Nearly 70% of readers appear to favor policing reform to mitigate excessive use of force

Asked to select the single choice that reflected the best option for reform to mitigate excessive force issues, readers chose the “All of the above” choice in the largest numbers. That included a few options not shown that weren’t singled out by individual respondents. Namely: Requiring racial-bias training for officers nationally and the banning of so-called “no-knock” warrants in drug cases. Source: OverdriveOnline.com poll. Click/tap through the image as needed for a larger version.Asked to select the single choice that reflected the best option for reform to mitigate excessive force issues, readers chose the “All of the above” choice in the largest numbers. That included a few options not shown that weren’t singled out by individual respondents. Namely: Requiring racial-bias training for officers nationally and the banning of so-called “no-knock” warrants in drug cases. Source: OverdriveOnline.com poll. Click/tap through the image as needed for a larger version.

In the wake of the death of George Floyd, an unarmed man accused of passing a counterfeit $20 bill in Minneapolis, an outpouring of protest resulted in police reform measures being proposed at all levels of government, and in some cases being adopted.

Six in 10 Overdrive readers appear to agree that some element of reform is necessary, judging by results from a poll that asked about specific reforms in a House bill unveiled and in ongoing discussions that proposes national standards for policing.

Readers offered others. One commenter, going by Jerry emphasized the need at local/state levels for a clear chain of custody with access for the judicial branch (including a suspect’s attorney) to defendant complaints. He believed post-incident processes today, when it comes to citizen complaints about officers, rest on little more than “altruistic belief” that the complaints will not be covered up by a self-interested bureaucracy.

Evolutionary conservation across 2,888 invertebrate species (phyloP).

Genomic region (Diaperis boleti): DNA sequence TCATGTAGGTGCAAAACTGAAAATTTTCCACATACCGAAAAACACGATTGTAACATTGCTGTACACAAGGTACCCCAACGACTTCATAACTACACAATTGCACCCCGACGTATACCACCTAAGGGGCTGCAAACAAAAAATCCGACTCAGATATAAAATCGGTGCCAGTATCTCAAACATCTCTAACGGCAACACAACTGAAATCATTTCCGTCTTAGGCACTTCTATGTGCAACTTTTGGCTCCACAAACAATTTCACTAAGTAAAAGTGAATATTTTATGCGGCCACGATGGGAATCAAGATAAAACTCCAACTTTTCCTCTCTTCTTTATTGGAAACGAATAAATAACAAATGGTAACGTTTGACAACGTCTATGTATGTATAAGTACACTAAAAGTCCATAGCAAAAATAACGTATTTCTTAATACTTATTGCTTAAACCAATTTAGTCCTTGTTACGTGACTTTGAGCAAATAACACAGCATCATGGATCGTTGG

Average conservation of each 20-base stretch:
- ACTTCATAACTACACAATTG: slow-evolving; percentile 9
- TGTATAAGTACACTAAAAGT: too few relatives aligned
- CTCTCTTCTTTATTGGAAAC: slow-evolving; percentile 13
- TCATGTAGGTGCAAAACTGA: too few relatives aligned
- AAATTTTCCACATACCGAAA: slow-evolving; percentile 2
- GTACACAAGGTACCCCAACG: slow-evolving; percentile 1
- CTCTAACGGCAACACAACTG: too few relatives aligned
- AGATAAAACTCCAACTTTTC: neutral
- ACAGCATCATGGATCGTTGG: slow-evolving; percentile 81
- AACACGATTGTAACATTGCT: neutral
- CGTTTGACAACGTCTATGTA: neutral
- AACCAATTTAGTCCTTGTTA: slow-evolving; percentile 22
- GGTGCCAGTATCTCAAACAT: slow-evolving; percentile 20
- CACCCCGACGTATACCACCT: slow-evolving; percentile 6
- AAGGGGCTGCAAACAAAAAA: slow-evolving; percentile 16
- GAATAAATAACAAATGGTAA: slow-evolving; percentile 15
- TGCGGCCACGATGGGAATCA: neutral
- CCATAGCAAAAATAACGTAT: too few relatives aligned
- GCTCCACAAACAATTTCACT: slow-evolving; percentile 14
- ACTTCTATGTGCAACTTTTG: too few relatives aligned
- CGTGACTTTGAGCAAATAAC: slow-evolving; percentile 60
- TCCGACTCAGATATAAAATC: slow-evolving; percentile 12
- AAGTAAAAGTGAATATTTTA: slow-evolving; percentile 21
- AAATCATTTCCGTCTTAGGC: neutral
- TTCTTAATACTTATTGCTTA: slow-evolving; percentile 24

“Visible documentation on where this complaint is at all times,” he said, could expose problem actors within police departments.

Another measure might weed them out, said another commenter, Chip. “Require all police officers to carry personal liability insurance. Not the jurisdiction, not the taxpayers, the officers themselves.”

The case of George Floyd, he believed, is “a prime example,” with the officer in question having a clear history of complaints and incidents. “He shouldn’t have been working as a cop, and if the police won’t weed out bad cops themselves, an insurance company can deem them uninsurable.”

A minority of readers, however, saw little hope of mitigating excessive-force issues without a broader look beyond race and individual policing reforms. “Unlike many people today, I do not see a black and white problem. Maybe that comes with age or maybe it comes with being part of an industry that has been looked down upon by society for so long,” one commenter wrote, adding that racial disparities were sometimes sensationalized by the media to the exclusion of other brutality cases where race was not at play.

“Additional training and better vetting of police officers” if nothing else would be “a step in the right direction. There are many cases that the media failed to hype that are coming out now. Excessive force is being used by some to detain those that choose to flee or do not respect the badge in other ways. It is so hard for any of us to say how we would have handled the situation, but it is so easy to armchair quarterback after the fact.”

Chip added nothing will change until the “blue line culture” itself does. “This is the culture where cops don’t testify against other cops, lie for other cops, and cover for bad cops. The problems we face today with police aren’t new problems. It’s been around for years. Cops have changed, chiefs have changed, politicians have changed, and reforms have been made but the one constant is the blue line culture. It needs to end before any change will be effective.”

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